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How to talk to kids about climate change?

With the worldwide school strikes for climate and the global climate march, we are talking about climate. But do we know how to talk to kids (without scaring them!) ?

If an overwhelming majority of people say they are worried about climate change (85%, IFOP survey ) and that young people are most concerned about the climate issue (93% among 18-24 year old), what about the youngest, what about small kids?

That's why the book The Ouka World. Let’s save our climate (4-8 year old) is committed to not have the youngest excluded from this issue, even though they are the first concerned.

The alarming report of IPCC experts on the disastrous consequences of global warming, even limited to 1.5 ° C, has been widely relayed by the press (for example, the articles on October 8, 2018, of The Guardian ) or Le Monde, with its graphics). Since a year, not even a day passes without being reminded of the unprecedented climate crisis we are experiencing. Wildfires, droughts, super-storms, melting ice-caps, mega-cyclones… change is already there and we do not have much time to limit the damage.

It’s highly likely that your children, even if you’ve tried to shield them from it, are aware of what’s going on. The topic has probably been raised in school, or they’ve caught a glimpse of the news over your shoulder. Perhaps an older sibling is planning to join the worldwide school strikes for climate.

The first question you need to ask yourself is:

“Do my kids, especially the younger ones, understand climate change fully?”

Because if they don’t, it’s also highly likely that the glimpse they’ve seen is fuelling the kind of nightmares that were once reserved for monsters under the bed. Climate change has become a “big bad wolf” at our door.

The second question is:

“How can I explain the reality of what’s going on without terrifying them?”

As a regular speaker at primary schools on the topic of climate breakdown, there’s a strategy I use, based solidly on positive communication, that educates kids in under an hour, leaving them armed with knowledge and feeling empowered to head out into the world. Feel free to use it, in your home, your classroom, at the dinner table, or elsewhere.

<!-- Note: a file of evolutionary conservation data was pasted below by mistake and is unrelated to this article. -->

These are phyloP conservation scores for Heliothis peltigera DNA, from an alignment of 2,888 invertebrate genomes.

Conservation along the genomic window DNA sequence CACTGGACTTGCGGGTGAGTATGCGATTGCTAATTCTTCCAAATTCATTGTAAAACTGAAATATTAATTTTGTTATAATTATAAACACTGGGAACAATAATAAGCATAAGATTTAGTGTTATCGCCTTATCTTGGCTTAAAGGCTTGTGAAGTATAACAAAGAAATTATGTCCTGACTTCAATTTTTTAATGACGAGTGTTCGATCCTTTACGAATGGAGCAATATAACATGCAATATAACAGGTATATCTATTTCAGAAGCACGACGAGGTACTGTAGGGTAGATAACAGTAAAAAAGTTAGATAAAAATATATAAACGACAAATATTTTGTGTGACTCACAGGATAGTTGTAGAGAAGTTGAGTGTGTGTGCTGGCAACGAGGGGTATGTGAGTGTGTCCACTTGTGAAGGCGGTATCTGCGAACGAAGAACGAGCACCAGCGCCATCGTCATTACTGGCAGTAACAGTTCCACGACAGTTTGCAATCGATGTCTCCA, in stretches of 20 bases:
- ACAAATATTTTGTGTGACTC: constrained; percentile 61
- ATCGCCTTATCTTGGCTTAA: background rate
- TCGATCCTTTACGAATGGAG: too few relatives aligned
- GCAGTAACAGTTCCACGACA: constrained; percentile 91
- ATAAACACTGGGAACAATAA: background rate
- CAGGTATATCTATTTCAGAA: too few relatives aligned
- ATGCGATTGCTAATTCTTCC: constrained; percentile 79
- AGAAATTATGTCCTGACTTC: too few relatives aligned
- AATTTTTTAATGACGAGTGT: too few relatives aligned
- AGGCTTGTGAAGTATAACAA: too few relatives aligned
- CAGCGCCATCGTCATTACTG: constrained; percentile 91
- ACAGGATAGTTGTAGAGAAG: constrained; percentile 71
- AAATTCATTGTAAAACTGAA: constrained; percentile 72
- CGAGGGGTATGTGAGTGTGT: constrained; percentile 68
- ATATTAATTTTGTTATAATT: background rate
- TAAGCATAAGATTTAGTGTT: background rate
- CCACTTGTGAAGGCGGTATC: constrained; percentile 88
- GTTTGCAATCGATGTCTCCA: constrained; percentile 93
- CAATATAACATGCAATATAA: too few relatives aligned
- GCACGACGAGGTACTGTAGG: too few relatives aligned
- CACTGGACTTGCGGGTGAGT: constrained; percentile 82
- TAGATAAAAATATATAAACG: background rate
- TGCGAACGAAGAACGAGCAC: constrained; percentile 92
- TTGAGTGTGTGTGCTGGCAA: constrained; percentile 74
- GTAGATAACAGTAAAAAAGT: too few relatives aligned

Start by asking questions. Have they heard about climate change? What have they heard? What have they seen? How does it make them feel?

Do this to gauge whether they’ve been shielded entirely from this topic, or whether they have some basic knowledge. Asking about how it makes them feel will let you know whether it scares them or not. It will also engage your audience and get them to pay attention.


Do they know what an ecosystem is? Many kids know it is something to do with the natural environment, but their knowledge ends there.

(I apology before the eminent scientists that I know are in my list, if sometimes i can simplify, at least when i talk).

The basics for kids: An ecosystem is an environment made of up living things (plants, animals and organisms) interacting with each other, and interacting with their non-living environments (soil, sun, atmosphere…).

Explain the different types of ecosystems (using more question and answer fun, to keep them engaged).

There are two main types of ecosystems: terrestrial (land) and aquatic (water).